Beating the system - the cycling commuting section
17 posts • Page 1 of 1
Worked late tonight so was really in the mood for a good fast ride home.
All started well with good pace for the first 3 or 4 k averaging a bit over 30kph ....then "Snap" front derallier cable broke.
Because I commute on a MTB I was then stuck in the granny gear of the trebble for the next 21k!!!!!!!!!!!!!!
It is a long slow ride like that and I discovered a few things
1. top speed of 18kph unless I was prepared to spin like an idiot
2. you feel (and look) like an idiot "sprinting" for a 15m to catch a green light with a cadence of about 1000 achieving a speed of 25kph
3. it is amazing how much of the ride I did just coasting slightly above the comfortable peddling pace
4. it puts a lot more weight on your arms when you are not pushing resistance with your legs & therby taking some weight on them (unexpected!!)
5. it is amazing how LITTLE effort and energy you can put into riding a bike
6. consequently you don't warm up...in fact you get colder and colder (ended up stopping to put arm warmers and gloves on)
7. there is a lot of time to ponder the discoveries
BORING!!!!!!!!!!!! Very glad to arive home
Definitely my slowest commuter ever...20.30kph average for the 25.66 k ride (would have been a lot lower if it hadn't been for the fast first few K).
Geez, your chain must have loved that!
I see guys pedling MTB's furiously and getting nowhere slowly sometimes, and now i have to stop and consider they may have busted a cable instead of being numbnuts.
Good old granny ring, eh, where would we be without them.
As a general bit of info, here's a possible "get you home" fix for anyone else in this situation.
Depends on where the break is in the cable but should apply to both front or rear deralliers.
Set derallier, by hand, to a convenient setting. Take up tension in inner cable and secure or wrap cable around (for example) one of the frame mounted cable guides. I had the rear cable go at the brifter, so was able to run the bike as a two-speed with the rear on the 15T cog.
Or wedge a bit of suitable stick between the derailleur and seat tube, did that once when I was younger, but I did have some cable ties at hand to help secure it all (always have some zip ties in my handlebar tube).
Thanks for all the things I could have done folks...I did actually ponder a bit of that stuff at the time but couldn't be bothered stopping and trying to make it work...and ther was a little part of me that was interested inthe experience as it was unfolding anyway. In hindsight I should had tried some of those options though
The thing that really makes it worst is that the bike had done everything it could to warn me that this was about to happen...ie earlier in the week I was having trouble shifting into the big cog at the front, and there seemed to be unusual cable stretch. I meant to look at it it when I was at home but forgot...lesson learned the hard way it is not as if it is hard to change a cable.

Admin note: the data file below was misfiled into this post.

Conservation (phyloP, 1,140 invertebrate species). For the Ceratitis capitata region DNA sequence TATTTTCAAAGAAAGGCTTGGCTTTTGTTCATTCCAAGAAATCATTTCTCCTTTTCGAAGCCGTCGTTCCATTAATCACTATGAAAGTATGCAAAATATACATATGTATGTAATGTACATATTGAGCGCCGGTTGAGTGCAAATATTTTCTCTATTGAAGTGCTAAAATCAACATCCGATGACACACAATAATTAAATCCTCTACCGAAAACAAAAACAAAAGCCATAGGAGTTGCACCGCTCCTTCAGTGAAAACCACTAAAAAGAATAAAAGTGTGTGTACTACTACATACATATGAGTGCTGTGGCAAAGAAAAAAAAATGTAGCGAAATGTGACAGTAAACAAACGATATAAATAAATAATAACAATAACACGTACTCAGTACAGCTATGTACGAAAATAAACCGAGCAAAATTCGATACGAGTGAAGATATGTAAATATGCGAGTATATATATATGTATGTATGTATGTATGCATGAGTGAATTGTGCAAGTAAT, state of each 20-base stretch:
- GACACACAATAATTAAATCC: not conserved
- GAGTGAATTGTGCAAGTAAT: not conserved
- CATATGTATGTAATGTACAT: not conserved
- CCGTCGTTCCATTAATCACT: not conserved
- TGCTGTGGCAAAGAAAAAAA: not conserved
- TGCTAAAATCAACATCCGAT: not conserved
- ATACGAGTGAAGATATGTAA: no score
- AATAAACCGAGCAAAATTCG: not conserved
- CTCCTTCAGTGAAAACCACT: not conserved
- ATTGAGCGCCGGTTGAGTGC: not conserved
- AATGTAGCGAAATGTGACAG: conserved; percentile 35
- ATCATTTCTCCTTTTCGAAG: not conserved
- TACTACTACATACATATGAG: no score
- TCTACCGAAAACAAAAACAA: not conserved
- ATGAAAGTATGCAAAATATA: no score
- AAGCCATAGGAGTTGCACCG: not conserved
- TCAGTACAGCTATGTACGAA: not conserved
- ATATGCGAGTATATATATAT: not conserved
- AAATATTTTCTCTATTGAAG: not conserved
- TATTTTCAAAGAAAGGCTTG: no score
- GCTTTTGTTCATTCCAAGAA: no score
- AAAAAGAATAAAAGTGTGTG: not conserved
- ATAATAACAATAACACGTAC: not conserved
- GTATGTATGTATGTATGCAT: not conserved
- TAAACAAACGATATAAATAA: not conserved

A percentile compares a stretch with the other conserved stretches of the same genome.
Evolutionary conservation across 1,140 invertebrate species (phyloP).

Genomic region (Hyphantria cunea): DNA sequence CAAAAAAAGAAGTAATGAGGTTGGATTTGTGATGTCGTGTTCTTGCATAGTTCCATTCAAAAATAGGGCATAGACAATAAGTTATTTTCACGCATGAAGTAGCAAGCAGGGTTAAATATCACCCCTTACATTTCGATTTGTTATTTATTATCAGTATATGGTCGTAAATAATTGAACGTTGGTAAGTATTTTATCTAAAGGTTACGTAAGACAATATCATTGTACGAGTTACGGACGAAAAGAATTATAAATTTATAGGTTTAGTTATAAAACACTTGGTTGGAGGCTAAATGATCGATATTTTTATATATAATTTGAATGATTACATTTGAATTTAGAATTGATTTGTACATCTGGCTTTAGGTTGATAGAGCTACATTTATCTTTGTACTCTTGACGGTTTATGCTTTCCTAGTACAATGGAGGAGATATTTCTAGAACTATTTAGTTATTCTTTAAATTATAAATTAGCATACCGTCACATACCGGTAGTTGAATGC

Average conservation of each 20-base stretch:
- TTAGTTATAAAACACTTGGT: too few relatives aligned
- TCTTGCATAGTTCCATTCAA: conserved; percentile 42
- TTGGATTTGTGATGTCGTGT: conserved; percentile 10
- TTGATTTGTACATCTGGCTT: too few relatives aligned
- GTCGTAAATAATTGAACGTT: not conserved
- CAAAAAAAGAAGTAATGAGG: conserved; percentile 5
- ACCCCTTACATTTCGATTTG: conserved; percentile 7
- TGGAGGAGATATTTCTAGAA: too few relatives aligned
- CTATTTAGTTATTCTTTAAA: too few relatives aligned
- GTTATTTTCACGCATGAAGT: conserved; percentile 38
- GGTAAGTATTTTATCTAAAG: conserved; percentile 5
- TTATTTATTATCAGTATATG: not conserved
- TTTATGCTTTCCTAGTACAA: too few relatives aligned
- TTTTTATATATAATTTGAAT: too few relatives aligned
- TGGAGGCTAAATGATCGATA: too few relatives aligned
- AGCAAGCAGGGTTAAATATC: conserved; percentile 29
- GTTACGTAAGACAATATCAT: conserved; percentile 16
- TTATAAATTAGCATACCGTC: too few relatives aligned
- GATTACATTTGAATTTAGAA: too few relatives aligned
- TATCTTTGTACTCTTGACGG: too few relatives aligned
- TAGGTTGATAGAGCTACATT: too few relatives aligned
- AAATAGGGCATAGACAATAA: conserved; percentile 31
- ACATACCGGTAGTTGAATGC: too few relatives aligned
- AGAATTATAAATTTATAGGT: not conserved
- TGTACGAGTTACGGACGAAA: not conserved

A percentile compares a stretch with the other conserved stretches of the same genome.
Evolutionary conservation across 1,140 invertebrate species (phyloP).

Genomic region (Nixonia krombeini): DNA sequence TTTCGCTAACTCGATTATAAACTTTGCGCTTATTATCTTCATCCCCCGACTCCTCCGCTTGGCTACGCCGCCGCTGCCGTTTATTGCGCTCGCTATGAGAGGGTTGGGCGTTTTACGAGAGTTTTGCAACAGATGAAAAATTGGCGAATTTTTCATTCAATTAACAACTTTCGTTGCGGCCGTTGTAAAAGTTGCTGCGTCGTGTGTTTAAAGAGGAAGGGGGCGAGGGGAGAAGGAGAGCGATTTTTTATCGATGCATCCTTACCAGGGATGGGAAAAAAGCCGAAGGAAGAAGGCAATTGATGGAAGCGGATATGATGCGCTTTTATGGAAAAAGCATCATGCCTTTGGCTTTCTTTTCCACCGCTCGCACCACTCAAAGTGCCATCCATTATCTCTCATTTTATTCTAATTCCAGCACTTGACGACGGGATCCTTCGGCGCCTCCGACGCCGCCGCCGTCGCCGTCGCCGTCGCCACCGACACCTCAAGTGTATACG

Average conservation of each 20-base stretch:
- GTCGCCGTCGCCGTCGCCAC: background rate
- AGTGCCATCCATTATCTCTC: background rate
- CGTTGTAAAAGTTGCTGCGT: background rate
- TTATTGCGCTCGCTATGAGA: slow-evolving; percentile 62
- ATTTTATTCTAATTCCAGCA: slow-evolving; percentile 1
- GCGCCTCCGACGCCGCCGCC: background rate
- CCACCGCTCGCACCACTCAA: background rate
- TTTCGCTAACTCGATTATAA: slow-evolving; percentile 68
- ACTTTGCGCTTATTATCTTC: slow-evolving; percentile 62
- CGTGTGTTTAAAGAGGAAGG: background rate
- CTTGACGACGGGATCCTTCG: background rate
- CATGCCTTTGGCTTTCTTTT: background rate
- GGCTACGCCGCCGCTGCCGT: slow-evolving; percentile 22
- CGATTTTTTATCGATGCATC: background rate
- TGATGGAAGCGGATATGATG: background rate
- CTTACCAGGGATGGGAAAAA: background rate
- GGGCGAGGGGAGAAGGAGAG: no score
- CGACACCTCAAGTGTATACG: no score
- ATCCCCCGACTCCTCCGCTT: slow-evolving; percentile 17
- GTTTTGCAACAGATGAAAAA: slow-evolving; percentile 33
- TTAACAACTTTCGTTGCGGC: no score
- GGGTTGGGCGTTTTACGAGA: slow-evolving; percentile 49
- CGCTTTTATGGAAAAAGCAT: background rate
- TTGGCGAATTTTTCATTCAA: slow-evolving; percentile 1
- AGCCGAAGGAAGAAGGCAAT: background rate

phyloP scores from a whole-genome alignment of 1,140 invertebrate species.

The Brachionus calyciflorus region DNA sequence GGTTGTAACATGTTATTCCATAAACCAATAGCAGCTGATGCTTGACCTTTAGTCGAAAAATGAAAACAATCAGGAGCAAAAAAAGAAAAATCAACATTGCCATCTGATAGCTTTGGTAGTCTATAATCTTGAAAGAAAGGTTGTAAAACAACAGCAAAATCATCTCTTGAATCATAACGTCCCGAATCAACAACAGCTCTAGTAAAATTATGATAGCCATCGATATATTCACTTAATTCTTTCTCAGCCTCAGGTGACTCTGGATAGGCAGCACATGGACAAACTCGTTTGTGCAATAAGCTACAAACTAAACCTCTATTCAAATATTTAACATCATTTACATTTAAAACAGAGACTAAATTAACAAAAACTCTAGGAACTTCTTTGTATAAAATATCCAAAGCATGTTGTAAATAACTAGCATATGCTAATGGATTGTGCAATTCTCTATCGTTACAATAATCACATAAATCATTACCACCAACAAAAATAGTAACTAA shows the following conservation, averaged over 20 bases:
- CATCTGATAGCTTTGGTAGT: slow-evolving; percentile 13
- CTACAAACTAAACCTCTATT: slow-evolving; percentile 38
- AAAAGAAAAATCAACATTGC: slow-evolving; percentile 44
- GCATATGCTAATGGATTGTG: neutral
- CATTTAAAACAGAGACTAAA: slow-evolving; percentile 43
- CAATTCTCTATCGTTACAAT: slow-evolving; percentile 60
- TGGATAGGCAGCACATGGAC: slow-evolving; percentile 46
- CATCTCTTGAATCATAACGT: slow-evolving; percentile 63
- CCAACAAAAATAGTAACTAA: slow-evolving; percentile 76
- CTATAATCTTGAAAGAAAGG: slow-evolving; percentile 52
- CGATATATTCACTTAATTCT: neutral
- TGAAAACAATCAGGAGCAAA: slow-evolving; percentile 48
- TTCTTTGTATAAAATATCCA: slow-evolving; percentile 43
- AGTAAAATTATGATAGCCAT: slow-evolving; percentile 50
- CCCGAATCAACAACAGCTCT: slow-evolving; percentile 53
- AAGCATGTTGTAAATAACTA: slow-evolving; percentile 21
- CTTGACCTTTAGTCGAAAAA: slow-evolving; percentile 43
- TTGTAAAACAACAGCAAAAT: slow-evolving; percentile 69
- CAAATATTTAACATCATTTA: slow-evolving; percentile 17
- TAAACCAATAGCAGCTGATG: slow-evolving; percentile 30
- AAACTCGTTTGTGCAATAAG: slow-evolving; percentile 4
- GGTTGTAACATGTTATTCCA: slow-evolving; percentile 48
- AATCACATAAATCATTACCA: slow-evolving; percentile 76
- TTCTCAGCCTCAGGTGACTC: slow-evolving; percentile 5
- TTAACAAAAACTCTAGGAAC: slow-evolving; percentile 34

The cable was old...I'd guess 20,000k. What is the life expectancy of a cable? I certainly am not complaining about 20,000k...but again I have to be fair and say a bit more preventative maintenance could have avoided the whole thing
I really haven't got a clue on the life expectancy but from what I have read about what others do I decided to go with a preventative 10,000 km strategy, i.e., just replace my cables at the 10,000 km mark. No idea if this is over the top or not but by your experience it probably is.
Yes I've been thinking that 10,000k or annually (should be about the same for me) is a good strategy in future. It is not as if they are expensive!
Had a similar commute where the spring in the real deraileur broke very early on the return trip home. This meant that the thing rode up to the largest and lowest gear. That was a slow trip too. Once again i could have done something to jury rig it in place but when you're on the way home, and it's getting dark, you really don't want to muck around too much.
Don't get much warning with a broken spring though.
Without any mishaps, it takes me an hour and a half to get to work. Then add twenty minutes for my coffee stop. Add some more if I choose to go slow.
On the way home? About 100 minutes and counting.
And the average speed is not mch over 10kph by the odometer. Calculating by elapsed time takes it welldown into single digits - say, 8kph.
Unicyclist's don't need a training wheel
I would have thought every 10 years is fine. I have a bike that is 11 years old and probably done 25,000km that still has its original rear derailleur cable. (The front cable got replaced with the front derailleur and is in worse condition thanks to the cheap replacement cable.) Brake cables are 11 years old and still good.
Good quality cables should and do last decades with only a little bit of care. (Though for the price of a brake cable I can see why you would replace them conservatively.)
Hmmm, I do about 10,000 k annually so I think that I could get away with every 2 year for a front Derailleur cable to be honest, but the rear derailleur cable really is an annual replacement thing. Of course I change between the various cogs of the rear cluster many many many more times per ride than I change between rings on the front. (I have replaced the rear cable annually for the last couple of years when it was starting to actualy fray and reduce gear changing efficiency).
17 posts • Page 1 of 1
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